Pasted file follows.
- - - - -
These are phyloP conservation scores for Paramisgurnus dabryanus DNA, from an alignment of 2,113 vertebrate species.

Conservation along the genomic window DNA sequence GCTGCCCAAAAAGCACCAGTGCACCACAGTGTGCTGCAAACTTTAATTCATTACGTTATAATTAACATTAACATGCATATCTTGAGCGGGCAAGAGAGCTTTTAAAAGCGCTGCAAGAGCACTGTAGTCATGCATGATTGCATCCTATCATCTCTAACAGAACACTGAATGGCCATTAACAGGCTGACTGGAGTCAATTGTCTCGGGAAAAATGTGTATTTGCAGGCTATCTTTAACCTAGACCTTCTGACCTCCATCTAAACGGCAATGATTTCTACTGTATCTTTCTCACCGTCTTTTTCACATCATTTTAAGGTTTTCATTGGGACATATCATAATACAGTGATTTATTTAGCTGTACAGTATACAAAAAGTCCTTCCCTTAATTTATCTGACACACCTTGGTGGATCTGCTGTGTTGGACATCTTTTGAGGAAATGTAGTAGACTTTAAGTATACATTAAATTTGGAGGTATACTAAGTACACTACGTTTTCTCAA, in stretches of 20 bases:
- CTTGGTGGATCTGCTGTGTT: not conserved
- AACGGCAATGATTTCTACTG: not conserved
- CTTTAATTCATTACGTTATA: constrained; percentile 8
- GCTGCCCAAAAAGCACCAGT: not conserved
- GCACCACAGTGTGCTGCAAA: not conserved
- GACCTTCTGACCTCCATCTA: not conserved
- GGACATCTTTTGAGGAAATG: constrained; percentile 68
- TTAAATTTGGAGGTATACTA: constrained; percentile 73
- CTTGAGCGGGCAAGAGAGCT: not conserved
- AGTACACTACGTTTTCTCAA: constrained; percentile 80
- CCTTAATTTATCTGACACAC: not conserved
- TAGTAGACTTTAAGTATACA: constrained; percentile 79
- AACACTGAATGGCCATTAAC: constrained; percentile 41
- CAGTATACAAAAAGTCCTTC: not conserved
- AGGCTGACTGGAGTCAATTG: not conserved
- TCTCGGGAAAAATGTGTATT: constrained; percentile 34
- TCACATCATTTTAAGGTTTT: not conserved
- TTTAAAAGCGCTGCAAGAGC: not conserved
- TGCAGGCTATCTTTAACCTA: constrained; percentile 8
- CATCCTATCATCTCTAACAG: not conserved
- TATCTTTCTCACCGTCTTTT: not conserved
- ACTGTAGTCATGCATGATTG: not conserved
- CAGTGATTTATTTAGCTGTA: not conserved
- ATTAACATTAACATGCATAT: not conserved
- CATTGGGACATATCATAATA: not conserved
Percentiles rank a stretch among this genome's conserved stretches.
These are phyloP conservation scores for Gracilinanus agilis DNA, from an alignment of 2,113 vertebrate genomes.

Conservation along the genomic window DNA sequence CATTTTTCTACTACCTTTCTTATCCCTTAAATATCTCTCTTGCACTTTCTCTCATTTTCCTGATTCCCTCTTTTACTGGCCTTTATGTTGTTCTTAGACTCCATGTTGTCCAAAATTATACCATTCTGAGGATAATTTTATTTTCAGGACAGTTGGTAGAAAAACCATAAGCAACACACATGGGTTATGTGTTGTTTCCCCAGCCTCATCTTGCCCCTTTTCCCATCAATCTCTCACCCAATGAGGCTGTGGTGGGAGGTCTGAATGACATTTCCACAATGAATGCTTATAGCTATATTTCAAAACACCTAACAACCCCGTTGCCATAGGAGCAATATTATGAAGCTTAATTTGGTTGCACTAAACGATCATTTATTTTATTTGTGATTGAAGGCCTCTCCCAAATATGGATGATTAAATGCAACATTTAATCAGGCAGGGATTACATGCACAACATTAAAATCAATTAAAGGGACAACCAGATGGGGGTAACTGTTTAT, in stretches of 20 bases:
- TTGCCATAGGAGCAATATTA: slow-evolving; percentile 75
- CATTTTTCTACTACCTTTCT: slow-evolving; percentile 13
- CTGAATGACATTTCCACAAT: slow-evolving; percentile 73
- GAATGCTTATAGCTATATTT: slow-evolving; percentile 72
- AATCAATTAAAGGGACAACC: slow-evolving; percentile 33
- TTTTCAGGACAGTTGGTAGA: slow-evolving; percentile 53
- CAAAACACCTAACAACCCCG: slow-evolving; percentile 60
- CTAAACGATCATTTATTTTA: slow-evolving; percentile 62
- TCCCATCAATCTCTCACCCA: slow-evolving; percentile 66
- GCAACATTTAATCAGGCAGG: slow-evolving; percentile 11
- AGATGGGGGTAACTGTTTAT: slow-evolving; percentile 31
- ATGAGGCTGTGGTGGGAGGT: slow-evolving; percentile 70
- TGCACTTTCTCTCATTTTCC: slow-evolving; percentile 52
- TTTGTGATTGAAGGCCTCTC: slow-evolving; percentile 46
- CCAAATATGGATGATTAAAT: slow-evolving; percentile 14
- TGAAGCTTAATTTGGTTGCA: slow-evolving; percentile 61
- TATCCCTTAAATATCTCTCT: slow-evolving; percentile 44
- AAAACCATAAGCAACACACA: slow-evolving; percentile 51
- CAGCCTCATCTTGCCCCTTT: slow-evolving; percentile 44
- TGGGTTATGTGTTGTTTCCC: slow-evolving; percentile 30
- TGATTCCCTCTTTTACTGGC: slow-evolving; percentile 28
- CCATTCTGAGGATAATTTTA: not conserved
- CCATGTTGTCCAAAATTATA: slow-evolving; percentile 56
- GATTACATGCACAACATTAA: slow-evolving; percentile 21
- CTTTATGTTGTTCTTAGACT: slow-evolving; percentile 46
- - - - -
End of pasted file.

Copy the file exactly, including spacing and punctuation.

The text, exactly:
These are phyloP conservation scores for Paramisgurnus dabryanus DNA, from an alignment of 2,113 vertebrate species.

Conservation along the genomic window DNA sequence GCTGCCCAAAAAGCACCAGTGCACCACAGTGTGCTGCAAACTTTAATTCATTACGTTATAATTAACATTAACATGCATATCTTGAGCGGGCAAGAGAGCTTTTAAAAGCGCTGCAAGAGCACTGTAGTCATGCATGATTGCATCCTATCATCTCTAACAGAACACTGAATGGCCATTAACAGGCTGACTGGAGTCAATTGTCTCGGGAAAAATGTGTATTTGCAGGCTATCTTTAACCTAGACCTTCTGACCTCCATCTAAACGGCAATGATTTCTACTGTATCTTTCTCACCGTCTTTTTCACATCATTTTAAGGTTTTCATTGGGACATATCATAATACAGTGATTTATTTAGCTGTACAGTATACAAAAAGTCCTTCCCTTAATTTATCTGACACACCTTGGTGGATCTGCTGTGTTGGACATCTTTTGAGGAAATGTAGTAGACTTTAAGTATACATTAAATTTGGAGGTATACTAAGTACACTACGTTTTCTCAA, in stretches of 20 bases:
- CTTGGTGGATCTGCTGTGTT: not conserved
- AACGGCAATGATTTCTACTG: not conserved
- CTTTAATTCATTACGTTATA: constrained; percentile 8
- GCTGCCCAAAAAGCACCAGT: not conserved
- GCACCACAGTGTGCTGCAAA: not conserved
- GACCTTCTGACCTCCATCTA: not conserved
- GGACATCTTTTGAGGAAATG: constrained; percentile 68
- TTAAATTTGGAGGTATACTA: constrained; percentile 73
- CTTGAGCGGGCAAGAGAGCT: not conserved
- AGTACACTACGTTTTCTCAA: constrained; percentile 80
- CCTTAATTTATCTGACACAC: not conserved
- TAGTAGACTTTAAGTATACA: constrained; percentile 79
- AACACTGAATGGCCATTAAC: constrained; percentile 41
- CAGTATACAAAAAGTCCTTC: not conserved
- AGGCTGACTGGAGTCAATTG: not conserved
- TCTCGGGAAAAATGTGTATT: constrained; percentile 34
- TCACATCATTTTAAGGTTTT: not conserved
- TTTAAAAGCGCTGCAAGAGC: not conserved
- TGCAGGCTATCTTTAACCTA: constrained; percentile 8
- CATCCTATCATCTCTAACAG: not conserved
- TATCTTTCTCACCGTCTTTT: not conserved
- ACTGTAGTCATGCATGATTG: not conserved
- CAGTGATTTATTTAGCTGTA: not conserved
- ATTAACATTAACATGCATAT: not conserved
- CATTGGGACATATCATAATA: not conserved
Percentiles rank a stretch among this genome's conserved stretches.
These are phyloP conservation scores for Gracilinanus agilis DNA, from an alignment of 2,113 vertebrate genomes.

Conservation along the genomic window DNA sequence CATTTTTCTACTACCTTTCTTATCCCTTAAATATCTCTCTTGCACTTTCTCTCATTTTCCTGATTCCCTCTTTTACTGGCCTTTATGTTGTTCTTAGACTCCATGTTGTCCAAAATTATACCATTCTGAGGATAATTTTATTTTCAGGACAGTTGGTAGAAAAACCATAAGCAACACACATGGGTTATGTGTTGTTTCCCCAGCCTCATCTTGCCCCTTTTCCCATCAATCTCTCACCCAATGAGGCTGTGGTGGGAGGTCTGAATGACATTTCCACAATGAATGCTTATAGCTATATTTCAAAACACCTAACAACCCCGTTGCCATAGGAGCAATATTATGAAGCTTAATTTGGTTGCACTAAACGATCATTTATTTTATTTGTGATTGAAGGCCTCTCCCAAATATGGATGATTAAATGCAACATTTAATCAGGCAGGGATTACATGCACAACATTAAAATCAATTAAAGGGACAACCAGATGGGGGTAACTGTTTAT, in stretches of 20 bases:
- TTGCCATAGGAGCAATATTA: slow-evolving; percentile 75
- CATTTTTCTACTACCTTTCT: slow-evolving; percentile 13
- CTGAATGACATTTCCACAAT: slow-evolving; percentile 73
- GAATGCTTATAGCTATATTT: slow-evolving; percentile 72
- AATCAATTAAAGGGACAACC: slow-evolving; percentile 33
- TTTTCAGGACAGTTGGTAGA: slow-evolving; percentile 53
- CAAAACACCTAACAACCCCG: slow-evolving; percentile 60
- CTAAACGATCATTTATTTTA: slow-evolving; percentile 62
- TCCCATCAATCTCTCACCCA: slow-evolving; percentile 66
- GCAACATTTAATCAGGCAGG: slow-evolving; percentile 11
- AGATGGGGGTAACTGTTTAT: slow-evolving; percentile 31
- ATGAGGCTGTGGTGGGAGGT: slow-evolving; percentile 70
- TGCACTTTCTCTCATTTTCC: slow-evolving; percentile 52
- TTTGTGATTGAAGGCCTCTC: slow-evolving; percentile 46
- CCAAATATGGATGATTAAAT: slow-evolving; percentile 14
- TGAAGCTTAATTTGGTTGCA: slow-evolving; percentile 61
- TATCCCTTAAATATCTCTCT: slow-evolving; percentile 44
- AAAACCATAAGCAACACACA: slow-evolving; percentile 51
- CAGCCTCATCTTGCCCCTTT: slow-evolving; percentile 44
- TGGGTTATGTGTTGTTTCCC: slow-evolving; percentile 30
- TGATTCCCTCTTTTACTGGC: slow-evolving; percentile 28
- CCATTCTGAGGATAATTTTA: not conserved
- CCATGTTGTCCAAAATTATA: slow-evolving; percentile 56
- GATTACATGCACAACATTAA: slow-evolving; percentile 21
- CTTTATGTTGTTCTTAGACT: slow-evolving; percentile 46